By Matt Brown, VP of Product at Voxbone

As the clock ticks on towards a no-deal Brexit on October 31st, the effects are already beginning on the UK economy.

The pound has hit a two-year low, and the economy contracted by 0.2% in the second quarter of this year. This is bad news for home-based growth – and a clear motivation for companies to look elsewhere for new opportunities, fuelling their move into new markets.

Not every business can follow Dyson’s business structure and set up a new HQ on another continent, but fast growth businesses looking to maintain their trajectory towards unicorn status are certainly eyeing the EU.

It’s clear that our nearest trading partners still exert a significant pull on UK enterprises – consider Starling Bank’s recent £75m funding round to power their European expansion, or furniture retailer Made.com’s plans to move into four additional EU countries in 2019, bringing its total footprint to 13 across the continent.

Building a better business in Europe

Brexit will bring with it all kinds of challenges when looking to expand across the channel. One often overlooked challenge is around maintaining basic business communications.

Without a suitable communications plan in place for a post-Brexit transition, businesses may find it increasingly difficult to communicate with overseas offices, colleagues and contacts due to complex and varied regulatory requirements.

Businesses must consider that each new market must navigate the varying legal regimes and requirements, and make costly infrastructural investments – with high potential costs (fines, operating restrictions, even criminal culpability for business owners) for getting it wrong. As a final anti-inducement, many European regulators still accept only hard-copy paper-based applications in their native language…to be filled out in triplicate.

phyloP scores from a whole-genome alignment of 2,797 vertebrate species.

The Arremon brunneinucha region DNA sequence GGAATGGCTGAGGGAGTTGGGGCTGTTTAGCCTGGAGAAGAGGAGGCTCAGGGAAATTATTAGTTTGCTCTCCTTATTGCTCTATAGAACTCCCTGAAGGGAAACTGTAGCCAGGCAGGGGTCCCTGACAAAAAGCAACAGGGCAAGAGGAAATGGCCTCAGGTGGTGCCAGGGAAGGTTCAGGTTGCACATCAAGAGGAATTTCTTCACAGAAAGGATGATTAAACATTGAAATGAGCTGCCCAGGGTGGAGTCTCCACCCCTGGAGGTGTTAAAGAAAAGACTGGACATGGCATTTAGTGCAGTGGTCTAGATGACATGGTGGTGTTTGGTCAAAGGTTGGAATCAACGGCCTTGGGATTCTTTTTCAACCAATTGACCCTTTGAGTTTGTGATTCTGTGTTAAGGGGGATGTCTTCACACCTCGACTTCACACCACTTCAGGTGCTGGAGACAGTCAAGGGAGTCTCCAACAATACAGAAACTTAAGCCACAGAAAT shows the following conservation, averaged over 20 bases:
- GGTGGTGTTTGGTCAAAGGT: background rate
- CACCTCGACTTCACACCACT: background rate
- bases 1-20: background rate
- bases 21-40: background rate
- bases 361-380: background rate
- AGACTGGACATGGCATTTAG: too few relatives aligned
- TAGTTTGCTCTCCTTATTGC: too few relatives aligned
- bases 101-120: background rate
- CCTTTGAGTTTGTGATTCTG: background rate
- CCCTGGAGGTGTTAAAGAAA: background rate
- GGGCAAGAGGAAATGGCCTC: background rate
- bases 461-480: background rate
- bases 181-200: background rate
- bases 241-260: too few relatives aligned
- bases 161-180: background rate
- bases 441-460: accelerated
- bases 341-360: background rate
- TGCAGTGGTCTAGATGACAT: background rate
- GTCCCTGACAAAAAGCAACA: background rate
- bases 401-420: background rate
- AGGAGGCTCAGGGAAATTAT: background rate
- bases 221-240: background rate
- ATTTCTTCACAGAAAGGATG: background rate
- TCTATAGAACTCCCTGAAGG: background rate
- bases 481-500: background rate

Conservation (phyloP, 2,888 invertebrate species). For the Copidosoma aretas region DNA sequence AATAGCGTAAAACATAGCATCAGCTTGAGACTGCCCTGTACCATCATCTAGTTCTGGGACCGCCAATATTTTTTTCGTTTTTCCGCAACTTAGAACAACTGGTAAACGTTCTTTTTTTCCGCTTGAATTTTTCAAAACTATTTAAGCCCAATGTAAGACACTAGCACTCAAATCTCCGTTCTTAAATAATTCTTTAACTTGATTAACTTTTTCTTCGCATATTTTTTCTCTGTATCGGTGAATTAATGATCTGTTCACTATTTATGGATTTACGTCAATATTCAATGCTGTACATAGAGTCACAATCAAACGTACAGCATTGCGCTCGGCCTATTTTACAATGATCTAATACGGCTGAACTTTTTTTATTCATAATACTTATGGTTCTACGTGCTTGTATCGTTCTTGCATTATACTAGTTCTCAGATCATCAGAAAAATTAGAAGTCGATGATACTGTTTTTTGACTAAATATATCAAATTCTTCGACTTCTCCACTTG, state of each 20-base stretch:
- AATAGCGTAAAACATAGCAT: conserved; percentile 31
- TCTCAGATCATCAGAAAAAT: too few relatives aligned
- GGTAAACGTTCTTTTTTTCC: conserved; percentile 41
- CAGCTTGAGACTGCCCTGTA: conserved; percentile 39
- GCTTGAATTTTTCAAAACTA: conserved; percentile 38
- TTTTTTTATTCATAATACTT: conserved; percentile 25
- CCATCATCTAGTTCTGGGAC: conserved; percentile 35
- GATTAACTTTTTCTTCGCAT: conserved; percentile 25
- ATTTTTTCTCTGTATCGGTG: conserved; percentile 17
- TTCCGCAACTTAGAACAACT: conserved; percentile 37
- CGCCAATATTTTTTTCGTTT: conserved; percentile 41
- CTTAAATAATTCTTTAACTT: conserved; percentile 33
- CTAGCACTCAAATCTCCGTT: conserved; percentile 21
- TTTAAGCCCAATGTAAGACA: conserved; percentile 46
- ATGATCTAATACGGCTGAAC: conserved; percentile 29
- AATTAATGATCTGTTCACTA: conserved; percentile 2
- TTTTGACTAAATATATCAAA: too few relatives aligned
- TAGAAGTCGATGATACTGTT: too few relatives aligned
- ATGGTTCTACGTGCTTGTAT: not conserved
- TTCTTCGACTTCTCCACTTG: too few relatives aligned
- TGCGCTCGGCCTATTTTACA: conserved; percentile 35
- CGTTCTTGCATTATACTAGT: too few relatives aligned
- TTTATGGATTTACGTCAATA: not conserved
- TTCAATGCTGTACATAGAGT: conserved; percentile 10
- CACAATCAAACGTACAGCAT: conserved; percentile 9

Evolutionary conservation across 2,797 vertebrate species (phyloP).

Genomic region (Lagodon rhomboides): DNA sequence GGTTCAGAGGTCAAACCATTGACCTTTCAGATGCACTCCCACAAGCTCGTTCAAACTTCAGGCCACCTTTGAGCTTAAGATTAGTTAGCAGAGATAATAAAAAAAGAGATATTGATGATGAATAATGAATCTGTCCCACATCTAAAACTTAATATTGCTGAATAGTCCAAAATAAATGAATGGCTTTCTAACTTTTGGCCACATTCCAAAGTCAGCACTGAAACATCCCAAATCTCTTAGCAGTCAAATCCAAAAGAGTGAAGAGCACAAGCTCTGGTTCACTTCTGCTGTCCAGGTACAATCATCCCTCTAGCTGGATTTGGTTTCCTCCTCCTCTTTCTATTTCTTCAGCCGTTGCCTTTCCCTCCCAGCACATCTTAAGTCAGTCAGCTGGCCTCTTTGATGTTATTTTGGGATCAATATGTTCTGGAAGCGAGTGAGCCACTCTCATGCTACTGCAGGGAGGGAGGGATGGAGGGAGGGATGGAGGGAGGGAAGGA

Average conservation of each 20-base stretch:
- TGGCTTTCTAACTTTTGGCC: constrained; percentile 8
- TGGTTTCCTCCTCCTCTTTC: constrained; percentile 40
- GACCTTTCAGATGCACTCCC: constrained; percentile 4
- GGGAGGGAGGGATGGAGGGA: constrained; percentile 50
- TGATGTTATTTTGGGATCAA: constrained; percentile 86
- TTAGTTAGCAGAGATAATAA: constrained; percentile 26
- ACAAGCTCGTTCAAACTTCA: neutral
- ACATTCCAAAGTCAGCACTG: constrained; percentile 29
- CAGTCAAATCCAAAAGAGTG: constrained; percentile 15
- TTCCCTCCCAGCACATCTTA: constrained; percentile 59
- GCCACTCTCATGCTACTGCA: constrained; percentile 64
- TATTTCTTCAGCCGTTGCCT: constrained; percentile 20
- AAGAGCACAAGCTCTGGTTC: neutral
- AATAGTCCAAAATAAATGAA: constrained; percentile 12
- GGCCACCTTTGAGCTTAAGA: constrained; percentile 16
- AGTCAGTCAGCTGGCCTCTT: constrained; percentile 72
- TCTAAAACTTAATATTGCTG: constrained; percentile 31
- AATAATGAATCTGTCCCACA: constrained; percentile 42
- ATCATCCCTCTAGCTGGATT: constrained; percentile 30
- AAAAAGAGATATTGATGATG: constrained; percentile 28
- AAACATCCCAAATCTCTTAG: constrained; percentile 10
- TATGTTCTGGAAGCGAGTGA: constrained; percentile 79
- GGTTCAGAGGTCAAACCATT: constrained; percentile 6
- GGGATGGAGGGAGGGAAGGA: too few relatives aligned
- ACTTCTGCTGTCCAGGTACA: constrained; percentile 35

The rise of cloud native infrastructure offers a number of painkilling solutions for business expansion in the EU. Cloud-based data management, payments or storage solutions offered with bank-grade security guarantees help ensure that the dream of scalable growth without major capex outlay is at hand.

The same applies to business communications – the toll-free order number, customer service lines, SMS and chat capabilities that underpin everything from your customer experience to your new business efforts. Yet cloud-based communications are not always front of mind for growing companies.

Counting the cost of your business communications

Gartner estimates that communications services account for a significant slice of IT budgets, using up to one third of available funds.

Crucially, they also power disruptive companies, from taxi rides to food delivery to contact centres for online retailers. Some cloud-native companies have even expanded into the EU comms-first, using the data they get from inbound voice enquiries to inform their bricks and mortar investments and sales strategies.